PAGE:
Professor Abigail WOODS

Sick cows and the city: London 1865-7 (and Shanghai, 1869-71)

 

Chair: Dr Jennifer ALTEHENGER

 

14:30 – 15:00  Coffee & Tea 
15:00 – 16:30  Assoc. Professor SUN Qing 孙青To view the magic images from mirror (jingying镜影)——the early experiences of slides as urban residents

 

Dr Laura CARTER

London County Council cultural and educational policy, 1918-1939

 

Dr Alana HARRIS

Patron Saint of Catholics and Hindus: St Antony and Diasporic devotions in East London

 

Chair: Dr Vincent HIRIBARREN

 

16:30 – 18:00  Final discussion & future plans 
18:00 – 19:00 Drinks 

 

 

The New Contemporary British History

Exciting new developments are taking place at KCL in the field of Contemporary British History. Read this blog post to find out more and click here to visit the CFP for the upcoming conference.

Historians at King’s are part of an exciting new venture in Contemporary British History, which will help to refashion Britain’s national story. King’s Contemporary British History (KCBH) is a cross-departmental and cross-Faculty research initiative, which brings together existing expertise in twentieth-century British history from across the university. It draws together the extraordinary strengths in the subject found mainly in the departments of History, War Studies, Defence Studies, Political Economy and English. King’s has around fifty scholars contemporary British history.

 

The centre’s goal is to develop a flexible and dynamic way of analyzing contemporary British society that will have genuine public relevance both at a policy and popular level. In this, historical argument and understanding has been, and will continue to be central. The Brexit vote was a clear example of how very particular historical images of the nation in the world were mobilised. King’s Contemporary British History will help refashion British national history by bringing together historical work of many different kinds.

 

King’s has a uniquely diverse wealth of existing expertise across various domains in the study of contemporary Britain. Our strengths include military history, science, technology, and medicine, heritage studies, imperial history, politics, religion, and gender studies.  KCBH will make these great strengths visible, and support and develop new research initiatives and postgraduate training in all aspects of modern and contemporary British history. KCBH works with other initiatives that connect to the public and public institutions such as History & Policy, Historians in Residence, and the Strand Group.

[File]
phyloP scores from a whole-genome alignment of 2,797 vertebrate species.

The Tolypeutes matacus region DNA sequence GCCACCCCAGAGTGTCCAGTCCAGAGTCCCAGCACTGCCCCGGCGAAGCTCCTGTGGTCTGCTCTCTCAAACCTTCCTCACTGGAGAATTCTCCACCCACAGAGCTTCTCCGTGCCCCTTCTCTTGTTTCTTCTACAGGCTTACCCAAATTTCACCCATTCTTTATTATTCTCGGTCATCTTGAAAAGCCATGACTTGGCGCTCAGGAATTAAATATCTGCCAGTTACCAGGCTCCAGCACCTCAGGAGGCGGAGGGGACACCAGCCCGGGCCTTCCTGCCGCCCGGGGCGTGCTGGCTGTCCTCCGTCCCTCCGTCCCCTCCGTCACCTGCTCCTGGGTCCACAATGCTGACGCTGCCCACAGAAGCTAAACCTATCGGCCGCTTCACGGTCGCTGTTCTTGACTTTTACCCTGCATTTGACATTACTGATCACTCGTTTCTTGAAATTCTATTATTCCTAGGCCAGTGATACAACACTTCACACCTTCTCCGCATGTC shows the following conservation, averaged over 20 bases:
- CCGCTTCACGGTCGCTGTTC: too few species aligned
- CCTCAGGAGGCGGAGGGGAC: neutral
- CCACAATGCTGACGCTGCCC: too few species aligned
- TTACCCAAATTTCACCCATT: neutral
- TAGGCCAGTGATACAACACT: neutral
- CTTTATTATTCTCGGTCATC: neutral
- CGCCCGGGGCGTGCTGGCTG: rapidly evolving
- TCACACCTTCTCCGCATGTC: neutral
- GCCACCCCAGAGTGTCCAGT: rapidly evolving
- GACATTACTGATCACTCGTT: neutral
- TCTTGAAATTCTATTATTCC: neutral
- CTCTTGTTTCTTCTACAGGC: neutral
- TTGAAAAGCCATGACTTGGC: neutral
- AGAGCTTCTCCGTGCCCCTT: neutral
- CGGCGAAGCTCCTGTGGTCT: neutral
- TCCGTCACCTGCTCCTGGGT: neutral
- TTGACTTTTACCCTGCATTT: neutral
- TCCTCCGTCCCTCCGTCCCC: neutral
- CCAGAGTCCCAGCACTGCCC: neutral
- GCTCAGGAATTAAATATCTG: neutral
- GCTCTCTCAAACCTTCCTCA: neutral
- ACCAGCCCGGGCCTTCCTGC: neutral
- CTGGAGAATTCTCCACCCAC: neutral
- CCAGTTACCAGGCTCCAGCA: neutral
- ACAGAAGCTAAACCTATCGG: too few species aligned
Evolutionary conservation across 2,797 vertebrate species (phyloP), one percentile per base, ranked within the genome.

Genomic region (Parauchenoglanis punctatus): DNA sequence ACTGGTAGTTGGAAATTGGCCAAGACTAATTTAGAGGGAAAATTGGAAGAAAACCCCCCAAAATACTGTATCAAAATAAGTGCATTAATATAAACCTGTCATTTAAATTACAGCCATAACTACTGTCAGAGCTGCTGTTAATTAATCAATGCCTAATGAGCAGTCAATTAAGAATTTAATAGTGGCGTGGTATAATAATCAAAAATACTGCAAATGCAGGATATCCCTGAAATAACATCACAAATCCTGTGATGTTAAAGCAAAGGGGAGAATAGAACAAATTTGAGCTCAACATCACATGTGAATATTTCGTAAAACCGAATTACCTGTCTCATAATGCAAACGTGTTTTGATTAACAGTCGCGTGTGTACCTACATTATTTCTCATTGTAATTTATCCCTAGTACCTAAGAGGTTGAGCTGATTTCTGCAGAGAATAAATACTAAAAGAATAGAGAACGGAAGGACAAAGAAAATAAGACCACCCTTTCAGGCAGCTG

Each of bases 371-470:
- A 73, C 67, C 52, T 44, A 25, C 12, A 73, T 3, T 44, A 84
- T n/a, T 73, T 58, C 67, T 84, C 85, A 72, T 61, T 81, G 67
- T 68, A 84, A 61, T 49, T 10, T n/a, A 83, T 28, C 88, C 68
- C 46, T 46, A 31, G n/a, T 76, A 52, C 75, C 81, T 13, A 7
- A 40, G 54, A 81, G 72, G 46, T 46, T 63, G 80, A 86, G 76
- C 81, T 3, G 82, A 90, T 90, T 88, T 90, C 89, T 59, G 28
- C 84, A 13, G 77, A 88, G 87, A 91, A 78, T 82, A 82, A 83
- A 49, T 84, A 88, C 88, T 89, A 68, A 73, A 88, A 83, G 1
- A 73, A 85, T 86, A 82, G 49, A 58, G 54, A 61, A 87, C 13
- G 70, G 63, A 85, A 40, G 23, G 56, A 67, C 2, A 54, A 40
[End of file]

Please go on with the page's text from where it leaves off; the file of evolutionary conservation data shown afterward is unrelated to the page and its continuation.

The study of Contemporary British History in London goes back to the 1960s, and was consolidated with the establishment of the Institute of Contemporary British History in 1985 by (Sir) Anthony Seldon and (Lord) Peter Hennessy. The Institute moved to King’s College London in 2010. King’s Contemporary British History builds on this distinguished tradition by creating a larger and more diverse enterprise.

 

The centre has recently been awarded funding from the ‘King’s Together’ scheme allowing us to run workshops (for King’s staff). It will hold a ‘launch’ conference in September 2017, and much else besides. Over the coming weeks we will be launching a new website, so look out for that. For now, you can follow KCBH on Twitter @KingsCBH and Facebook. We are also in the process of creating an internal mailing list to keep people abreast of our work and developments. If you would like to be added to this mailing list, or would like more information on being involved in KCBH, please email: laura.carter@kcl.ac.uk.

Athena SWAN and Gender Equality at KCL

A report from Dr Alana Harris, Lecturer in Modern British History, on KCL History Department’s determination to make vital strides towards gender equality in higher education.

On 3 February 2015, timed to coincide with International Women’s Day, the Royal Historical Society issued a report on Gender Equality and Historians in Higher Education. Based on over 700 responses from women and men within the profession, and across career stages, it included a forward by Dame Jinty Nelson (Professor Emeritus of this department) who described it as an ‘urgent summons to greater institutional engagement’.